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Ambien

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Ambien

Ambien review





Ambien is a brand name for the generic drug zolpidem tartrate. It is prescribed in tablets for short-term treatment of insomnia.

Ambien can cause severe adverse reactions including allergic shock, abnormal thinking or behavior, withdrawal effects, memory loss, anxiety, and depression. Other frequent side effects include weakness, lack of energy, confusion, euphoria, lack of coordination, dizziness, hiccups, or vision abnormalities. Reactions which occur infrequently include increased sweating, swelling, pallor, drop in blood pressure, fainting, fever, malaise, high blood pressure, irregular heartbeat, agitation, difficulty concentrating, hallucinations, leg cramps, migraines, difficulty speaking, slurred speech, numbness or tingling, constipation or diarrhea, flatulence, inflammation of the stomach and intestines, compromised liver function, thirst, high blood sugar, arthritis, yeast infections, bronchitis, coughing, shortness of breath, itchy skin, eye irritation, ringing in the ears, bad taste or distorted taste, urinary incontinence or inflammation of the bladder.

Some side effects are rare, and can include flushing, glaucoma, increased salivating, difficulty producing bowel movements, swelling in the face, hot flashes, restless legs, weight loss, chest pains, heart attack, blood clots, pulmonary embolism, varicose veins, fluid in the lungs, aggression, apathy increased appetite, decreased libido, dementia, difficulty speaking or understanding, loss of muscle tone, nerve pain, panic attacks, nerve disorders, suicide attempts, yawning, symptoms of low calcium absorption, belching, hemorrhoids, rectal bleeding, bowel obstruction, anemia, low white blood cell count, swollen lymph nodes, herpes, ear infections, gout, high fat levels in the blood, muscle weakness, pain of the sciatic nerve, pain or inflammation of the tendons, breast pain, breast fibroids, pneumonia, laryngitis, nosebleed, lack of oxygen, pink eye, kidney failure, excessive night urination, excessive urine production, kidney pain, and inability to urinate. If any of these side effects persist, you should contact your doctor or seek emergency medical help.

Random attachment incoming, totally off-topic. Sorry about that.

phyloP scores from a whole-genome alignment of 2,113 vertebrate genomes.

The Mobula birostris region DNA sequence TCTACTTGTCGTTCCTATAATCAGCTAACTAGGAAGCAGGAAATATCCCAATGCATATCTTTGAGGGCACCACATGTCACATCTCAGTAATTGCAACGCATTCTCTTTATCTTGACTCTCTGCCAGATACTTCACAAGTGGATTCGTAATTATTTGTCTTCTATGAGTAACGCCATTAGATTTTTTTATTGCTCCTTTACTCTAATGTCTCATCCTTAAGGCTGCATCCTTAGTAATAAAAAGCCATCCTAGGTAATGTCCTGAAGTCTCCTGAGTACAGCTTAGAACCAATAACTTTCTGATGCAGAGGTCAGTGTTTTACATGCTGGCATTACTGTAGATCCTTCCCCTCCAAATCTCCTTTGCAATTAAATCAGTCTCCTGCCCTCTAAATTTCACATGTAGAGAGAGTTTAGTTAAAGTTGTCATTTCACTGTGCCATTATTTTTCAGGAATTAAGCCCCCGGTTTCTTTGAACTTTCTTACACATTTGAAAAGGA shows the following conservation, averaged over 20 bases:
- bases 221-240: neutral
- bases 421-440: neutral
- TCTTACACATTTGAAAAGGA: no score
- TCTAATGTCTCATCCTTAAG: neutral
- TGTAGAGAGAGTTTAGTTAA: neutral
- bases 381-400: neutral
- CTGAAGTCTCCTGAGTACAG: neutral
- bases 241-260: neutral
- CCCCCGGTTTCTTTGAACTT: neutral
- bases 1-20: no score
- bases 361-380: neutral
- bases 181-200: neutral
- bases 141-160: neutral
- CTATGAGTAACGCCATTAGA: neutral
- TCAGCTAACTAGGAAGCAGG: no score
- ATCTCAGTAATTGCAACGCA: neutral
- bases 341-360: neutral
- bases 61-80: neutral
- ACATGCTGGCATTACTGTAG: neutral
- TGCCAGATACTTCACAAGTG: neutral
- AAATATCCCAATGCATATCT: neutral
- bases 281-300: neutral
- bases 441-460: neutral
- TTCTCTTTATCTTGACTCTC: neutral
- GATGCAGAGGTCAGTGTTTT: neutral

Since insomnia is often a symptom of some other disorder, either physiological or psychiatric, your doctor should make sure you are very carefully evaluated before prescribing Ambien. If you’ve been taking Ambien for seven to ten days and still have seen no improvement in your sleep, it may be that there is an underlying medical condition that is not being treated. Some symptoms of an underlying condition include decreased inhibition, bizarre behavior, agitation, hallucinations, unpredictable amnesia, worsening of depression, suicidal thinking, and depersonalization. Your doctor should make sure you are carefully evaluated and observed during your course of treatment with Ambien.

Ambien is in Pregnancy Category C, which means that it is not known to cause any harm to a developing fetus or to be dangerous for a pregnancy. It is not known whether Ambien is passed into breast milk; but studies have shown that the use of Ambien inhibits the production of breat milk, so Ambien is not recommended for nursing mothers. It is not known whether Ambien is safe for use in children under age eighteen, so it is not recommended for pediatric use. If you are over age sixty-five you can expect the same rate of adverse affects that younger adults have, with an increased rate of effectiveness.

Ambien has the following structural formula:

Chemical structure of ambien


• Molecular formula of ambien is C19H21N3O
• Chemical IUPAC Name is N,N-dimethyl-2-[3-methyl-8-(4-methylphenyl)-1,7-diazabicyclo [4.3.0]nona-2,4,6,8-tetraen-9-yl]acetamide
• Molecular weight is 307.39 g/mol
Ambien available : 5mg tablets, 10mg tablets

Generic name: Zolpidem

Brand name(s): Ivadal, Lorex, Niotal, Stilnoct, Stilnox, Zolpidemum

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